AQA AS Biology

Revision Notes

4.1.7 Non-Coding DNA

Non-Coding DNA

  • The genome within eukaryotic cells contains many non-coding sections of DNA
    • Non-coding DNA does not code for any amino acids
  • Non-coding DNA can be found between genes, as non-coding multiple repeats
    • This means they contain the same base sequences repeated multiple times
  • Non-coding DNA can also be found within genes, as introns
    • The coding exons can be separated by one or more introns
  • During transcription, eukaryotic cells transcribe the whole gene (all introns and exons) to produce pre-mRNA molecules
  • Before the pre-mRNA exits the nucleus the non-coding sections (introns) are removed and the coding sections (exons) are joined together in a process called splicing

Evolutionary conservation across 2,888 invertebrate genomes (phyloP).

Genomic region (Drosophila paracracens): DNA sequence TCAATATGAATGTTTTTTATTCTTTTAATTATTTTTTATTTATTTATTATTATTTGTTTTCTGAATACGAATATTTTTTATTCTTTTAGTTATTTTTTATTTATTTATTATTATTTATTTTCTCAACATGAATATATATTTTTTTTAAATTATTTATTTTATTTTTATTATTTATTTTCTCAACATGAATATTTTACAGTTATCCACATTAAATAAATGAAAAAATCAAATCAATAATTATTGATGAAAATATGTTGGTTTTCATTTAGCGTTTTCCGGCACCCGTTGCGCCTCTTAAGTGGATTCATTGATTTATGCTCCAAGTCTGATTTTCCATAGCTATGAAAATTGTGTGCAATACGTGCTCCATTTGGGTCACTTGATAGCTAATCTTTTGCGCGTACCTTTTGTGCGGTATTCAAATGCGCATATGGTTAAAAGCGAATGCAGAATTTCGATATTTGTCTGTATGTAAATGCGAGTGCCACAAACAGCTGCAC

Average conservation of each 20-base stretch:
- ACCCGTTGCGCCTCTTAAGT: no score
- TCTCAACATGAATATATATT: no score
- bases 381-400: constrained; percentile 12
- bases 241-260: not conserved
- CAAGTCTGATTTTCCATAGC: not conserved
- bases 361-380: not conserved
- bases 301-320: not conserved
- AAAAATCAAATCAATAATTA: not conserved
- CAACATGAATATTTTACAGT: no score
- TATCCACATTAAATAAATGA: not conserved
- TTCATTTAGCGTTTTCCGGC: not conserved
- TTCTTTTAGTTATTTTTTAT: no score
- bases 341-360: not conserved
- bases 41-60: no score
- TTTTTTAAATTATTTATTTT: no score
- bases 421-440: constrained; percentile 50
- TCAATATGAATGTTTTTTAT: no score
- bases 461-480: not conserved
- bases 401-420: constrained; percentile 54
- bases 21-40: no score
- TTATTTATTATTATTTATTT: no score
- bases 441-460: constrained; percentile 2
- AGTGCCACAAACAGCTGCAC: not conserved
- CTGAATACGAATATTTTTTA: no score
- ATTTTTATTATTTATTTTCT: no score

_Post-transcriptional modification of RNA, downloadable AS & A Level Biology revision notes

The RNA molecule produced from the transcription of a gene contains introns that must be removed before translation can occur.

Author: Lára

Lára graduated from Oxford University in Biological Sciences and has now been a science tutor working in the UK for several years. Lára has a particular interest in the area of infectious disease and epidemiology, and enjoys creating original educational materials that develop confidence and facilitate learning.
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